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Pulse of Philanthropy: The Enormous Power of Weak Bonds

by BRET BICOY, President and CEO, Door County Community Foundation

Last summer, I finally broke down and bought a pair of noise-canceling earbuds. My father had hearing problems late in life, so as I’ve grown older, I thought the active noise cancellation could help to protect my hearing a bit while I’m mowing the lawn or blowing snow. When you put them in your ears and turn them on, it’s as if the entire outside world has gone silent. Even standing next to a noisy lawn mower, you hear only a muffled rumble.

My wife accuses me of being a techno-junkie because I love new technology gadgets, most of which eventually turn out to be junk that sits on the shelf. Yet despite the fact that noise-canceling earbuds really do live up to the hype, for years I had deliberately resisted purchasing them out of a fear of how they might diminish my life. Indeed, now that I own a pair, that fear has been proven true.

I stayed in downtown Chicago for a few days last month. I was there on Door County Community Foundation business, so I was traveling alone. After a day filled with meetings, I thought I would sit in a coffee shop for a bit, wander along Michigan Avenue, then grab a bite for dinner. Now that I have these fancy new earbuds, I decided to use them to keep me company. 

The noise-canceling earbuds did their job exactly as promised. Even though I was surrounded by people everywhere I went along Chicago’s crowded Magnificent Mile, I sat in absolute silence at the coffee shop listening to a podcast, quietly meandered in and out of stores listening to music, and ate dinner alone in perfect isolation as I streamed the latest news. Everywhere I went, I was surrounded by people, yet I managed to spend that entire evening avoiding any semblance of a human connection.

Without these earbuds, I’ve had people at coffee shops offer a casual word to me about a book I was holding, comment on how pretty the leaves were outside or inquire about a good place to have dinner. When I’ve meandered through stores in the past, I’ve had people approach me to say that I’d look good in an outfit I had just pulled off the rack. Once a friendly person wisely suggested that I should put a particular shirt back on the rack as quickly as possible. When alone at dinner, I’ve had a kind server engage in longer conversations with me. On occasion, I’ve even had nice chats with other diners who were also sitting alone at neighboring tables. Wearing the noise-canceling earbuds that evening in Chicago stole all these opportunities from me.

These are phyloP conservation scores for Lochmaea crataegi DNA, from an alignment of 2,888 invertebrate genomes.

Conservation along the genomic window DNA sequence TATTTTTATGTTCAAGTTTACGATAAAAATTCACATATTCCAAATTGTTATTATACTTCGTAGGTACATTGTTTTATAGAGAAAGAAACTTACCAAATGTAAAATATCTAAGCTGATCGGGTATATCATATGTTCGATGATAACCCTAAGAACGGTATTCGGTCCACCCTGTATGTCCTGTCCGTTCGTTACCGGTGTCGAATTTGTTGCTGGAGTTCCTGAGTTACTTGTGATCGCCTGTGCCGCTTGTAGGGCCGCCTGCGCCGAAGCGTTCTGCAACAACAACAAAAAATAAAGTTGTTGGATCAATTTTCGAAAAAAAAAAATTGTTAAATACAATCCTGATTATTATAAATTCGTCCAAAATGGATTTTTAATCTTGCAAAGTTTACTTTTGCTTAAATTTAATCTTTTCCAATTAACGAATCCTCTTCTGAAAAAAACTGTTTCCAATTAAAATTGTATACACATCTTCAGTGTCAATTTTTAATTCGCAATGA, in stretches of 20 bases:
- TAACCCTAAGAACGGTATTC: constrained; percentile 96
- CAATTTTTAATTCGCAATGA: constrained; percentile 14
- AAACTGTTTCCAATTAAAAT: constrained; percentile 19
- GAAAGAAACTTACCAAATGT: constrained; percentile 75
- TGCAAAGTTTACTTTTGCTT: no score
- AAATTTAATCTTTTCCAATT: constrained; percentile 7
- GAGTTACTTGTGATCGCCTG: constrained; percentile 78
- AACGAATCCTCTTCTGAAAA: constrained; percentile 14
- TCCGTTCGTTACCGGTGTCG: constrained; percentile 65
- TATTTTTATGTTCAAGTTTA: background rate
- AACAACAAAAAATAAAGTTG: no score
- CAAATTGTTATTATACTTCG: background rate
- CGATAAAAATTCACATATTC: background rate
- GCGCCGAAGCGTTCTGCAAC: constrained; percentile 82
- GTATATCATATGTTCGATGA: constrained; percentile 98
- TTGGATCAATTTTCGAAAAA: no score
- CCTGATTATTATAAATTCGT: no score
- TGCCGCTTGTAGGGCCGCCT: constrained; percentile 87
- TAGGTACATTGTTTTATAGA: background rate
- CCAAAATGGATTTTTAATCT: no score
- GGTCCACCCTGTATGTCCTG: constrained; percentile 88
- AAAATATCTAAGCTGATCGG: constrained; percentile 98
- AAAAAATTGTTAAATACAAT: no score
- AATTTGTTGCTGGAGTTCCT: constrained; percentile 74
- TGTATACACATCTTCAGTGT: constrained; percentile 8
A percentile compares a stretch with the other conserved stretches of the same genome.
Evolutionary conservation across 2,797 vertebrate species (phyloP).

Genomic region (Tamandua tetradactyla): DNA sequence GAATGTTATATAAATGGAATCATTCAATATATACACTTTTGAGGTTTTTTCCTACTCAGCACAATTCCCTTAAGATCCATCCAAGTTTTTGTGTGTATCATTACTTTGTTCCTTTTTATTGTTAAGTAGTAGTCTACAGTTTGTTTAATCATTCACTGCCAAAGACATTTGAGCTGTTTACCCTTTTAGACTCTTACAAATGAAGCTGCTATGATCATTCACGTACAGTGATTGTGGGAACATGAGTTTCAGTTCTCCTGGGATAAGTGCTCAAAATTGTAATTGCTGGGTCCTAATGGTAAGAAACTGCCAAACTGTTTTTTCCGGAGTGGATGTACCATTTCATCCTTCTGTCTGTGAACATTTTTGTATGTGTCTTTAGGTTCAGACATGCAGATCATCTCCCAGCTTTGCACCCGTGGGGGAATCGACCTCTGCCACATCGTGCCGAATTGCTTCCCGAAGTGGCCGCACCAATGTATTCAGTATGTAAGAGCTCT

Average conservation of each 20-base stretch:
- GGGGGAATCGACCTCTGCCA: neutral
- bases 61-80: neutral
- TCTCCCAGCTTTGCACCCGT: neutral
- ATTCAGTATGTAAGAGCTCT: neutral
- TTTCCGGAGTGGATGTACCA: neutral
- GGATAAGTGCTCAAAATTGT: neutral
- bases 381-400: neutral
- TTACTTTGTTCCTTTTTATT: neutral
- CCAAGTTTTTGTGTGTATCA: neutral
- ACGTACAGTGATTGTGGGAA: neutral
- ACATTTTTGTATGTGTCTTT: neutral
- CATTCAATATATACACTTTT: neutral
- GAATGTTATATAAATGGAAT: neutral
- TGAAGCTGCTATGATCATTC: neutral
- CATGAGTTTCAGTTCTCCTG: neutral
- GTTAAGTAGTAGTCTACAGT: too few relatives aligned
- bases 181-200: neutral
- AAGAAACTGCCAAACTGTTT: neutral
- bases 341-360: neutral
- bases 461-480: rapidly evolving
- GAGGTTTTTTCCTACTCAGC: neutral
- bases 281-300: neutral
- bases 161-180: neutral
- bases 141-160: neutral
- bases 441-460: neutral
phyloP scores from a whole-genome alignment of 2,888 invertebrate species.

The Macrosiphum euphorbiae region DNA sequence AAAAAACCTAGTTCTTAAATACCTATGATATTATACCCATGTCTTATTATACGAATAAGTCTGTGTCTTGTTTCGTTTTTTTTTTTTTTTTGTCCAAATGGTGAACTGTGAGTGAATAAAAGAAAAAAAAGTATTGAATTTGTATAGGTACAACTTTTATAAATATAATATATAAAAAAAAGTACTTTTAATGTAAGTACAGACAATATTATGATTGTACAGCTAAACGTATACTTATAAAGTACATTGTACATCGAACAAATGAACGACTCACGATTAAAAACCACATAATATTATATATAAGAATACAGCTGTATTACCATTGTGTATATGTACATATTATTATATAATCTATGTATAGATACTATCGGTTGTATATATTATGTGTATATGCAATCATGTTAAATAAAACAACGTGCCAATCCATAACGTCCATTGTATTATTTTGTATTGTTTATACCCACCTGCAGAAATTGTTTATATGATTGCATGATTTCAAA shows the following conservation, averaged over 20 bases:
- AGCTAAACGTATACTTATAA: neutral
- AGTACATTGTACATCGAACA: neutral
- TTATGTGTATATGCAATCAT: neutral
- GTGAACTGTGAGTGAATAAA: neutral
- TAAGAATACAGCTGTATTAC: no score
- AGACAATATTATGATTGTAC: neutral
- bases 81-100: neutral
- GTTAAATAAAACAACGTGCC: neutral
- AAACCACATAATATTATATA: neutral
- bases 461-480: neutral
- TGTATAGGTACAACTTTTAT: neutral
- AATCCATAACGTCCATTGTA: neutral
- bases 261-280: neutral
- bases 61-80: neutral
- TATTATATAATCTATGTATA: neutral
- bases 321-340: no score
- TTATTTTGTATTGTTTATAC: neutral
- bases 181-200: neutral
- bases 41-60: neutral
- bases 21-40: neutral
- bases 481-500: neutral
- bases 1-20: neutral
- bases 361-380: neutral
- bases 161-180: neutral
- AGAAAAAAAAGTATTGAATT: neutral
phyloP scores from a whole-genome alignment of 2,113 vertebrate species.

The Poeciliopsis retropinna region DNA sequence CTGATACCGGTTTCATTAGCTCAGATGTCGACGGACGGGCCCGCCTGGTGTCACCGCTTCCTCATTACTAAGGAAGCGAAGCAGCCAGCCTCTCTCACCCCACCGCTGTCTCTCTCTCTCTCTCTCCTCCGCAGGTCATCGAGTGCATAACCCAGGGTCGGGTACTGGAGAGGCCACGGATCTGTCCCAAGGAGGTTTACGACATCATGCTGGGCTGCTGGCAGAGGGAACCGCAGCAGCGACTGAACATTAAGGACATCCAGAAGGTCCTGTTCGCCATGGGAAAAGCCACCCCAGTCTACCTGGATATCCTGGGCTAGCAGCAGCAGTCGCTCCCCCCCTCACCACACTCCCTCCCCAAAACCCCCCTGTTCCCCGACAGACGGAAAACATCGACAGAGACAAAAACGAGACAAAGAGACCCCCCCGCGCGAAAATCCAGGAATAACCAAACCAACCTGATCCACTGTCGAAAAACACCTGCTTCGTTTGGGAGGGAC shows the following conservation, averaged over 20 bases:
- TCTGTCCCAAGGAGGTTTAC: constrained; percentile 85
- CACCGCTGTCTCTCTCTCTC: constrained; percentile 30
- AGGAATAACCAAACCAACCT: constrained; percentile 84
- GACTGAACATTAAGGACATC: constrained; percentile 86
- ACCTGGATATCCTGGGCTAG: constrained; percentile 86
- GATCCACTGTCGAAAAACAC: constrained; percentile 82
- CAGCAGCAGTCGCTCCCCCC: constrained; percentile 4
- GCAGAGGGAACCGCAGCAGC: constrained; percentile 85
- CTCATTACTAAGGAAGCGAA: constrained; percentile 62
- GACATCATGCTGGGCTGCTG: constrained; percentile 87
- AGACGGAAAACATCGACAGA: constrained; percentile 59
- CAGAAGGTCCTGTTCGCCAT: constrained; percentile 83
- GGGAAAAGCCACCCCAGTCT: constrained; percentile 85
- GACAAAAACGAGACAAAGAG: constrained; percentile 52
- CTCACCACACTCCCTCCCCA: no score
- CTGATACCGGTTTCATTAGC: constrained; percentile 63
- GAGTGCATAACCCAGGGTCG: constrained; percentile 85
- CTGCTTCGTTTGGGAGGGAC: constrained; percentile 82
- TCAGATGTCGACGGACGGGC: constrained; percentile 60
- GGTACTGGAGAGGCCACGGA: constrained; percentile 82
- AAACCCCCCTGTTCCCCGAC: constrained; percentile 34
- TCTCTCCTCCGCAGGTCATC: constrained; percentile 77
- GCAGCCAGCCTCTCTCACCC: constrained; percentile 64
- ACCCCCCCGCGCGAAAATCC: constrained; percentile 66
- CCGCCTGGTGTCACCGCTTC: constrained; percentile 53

When we have positive interactions with strangers or people we barely know, we are reaffirming for ourselves and each other that most folks are decent, love their families and are trying to do what’s right. In other words, most folks are a lot like us.

I worry that we’re losing these opportunities to build bonds when we forgo chances to connect with strangers. It’s easy to trust people whom we know or who are similar to us, yet our entire society depends upon the social contract that exists between people who are strangers and often have little in common. Traffic flows, for example, only if I trust that the person who is driving on the other side of the road is going to obey the same traffic laws that I do. Restaurants work only if I’m confident that the chef will take sufficient care to prepare my food safely. Our entire economy is based on the belief that the banker will account for my deposits honestly.

Someone who’s smarter than I am once referred to this as the “enormous power of weak bonds.” These positive, everyday interactions that we have with strangers individually don’t do much for society, but taken together, they form the enormously powerful foundation of trust upon which we have built our nation.

If trust is lost – if the social contract we have with each other is broken – then our society will ultimately fail. Goodness knows I’m not suggesting that there will be an inevitable collapse of American society because of noise-canceling earbuds, but the continued success of our country rests upon our willingness to interact and engage with those who are different from us. 

I remain absolutely confident that we still have far more in common as a people than our politics would have us believe – yet it’s easy to forget that if we don’t engage with strangers.

Contact Bret Bicoy at [email protected]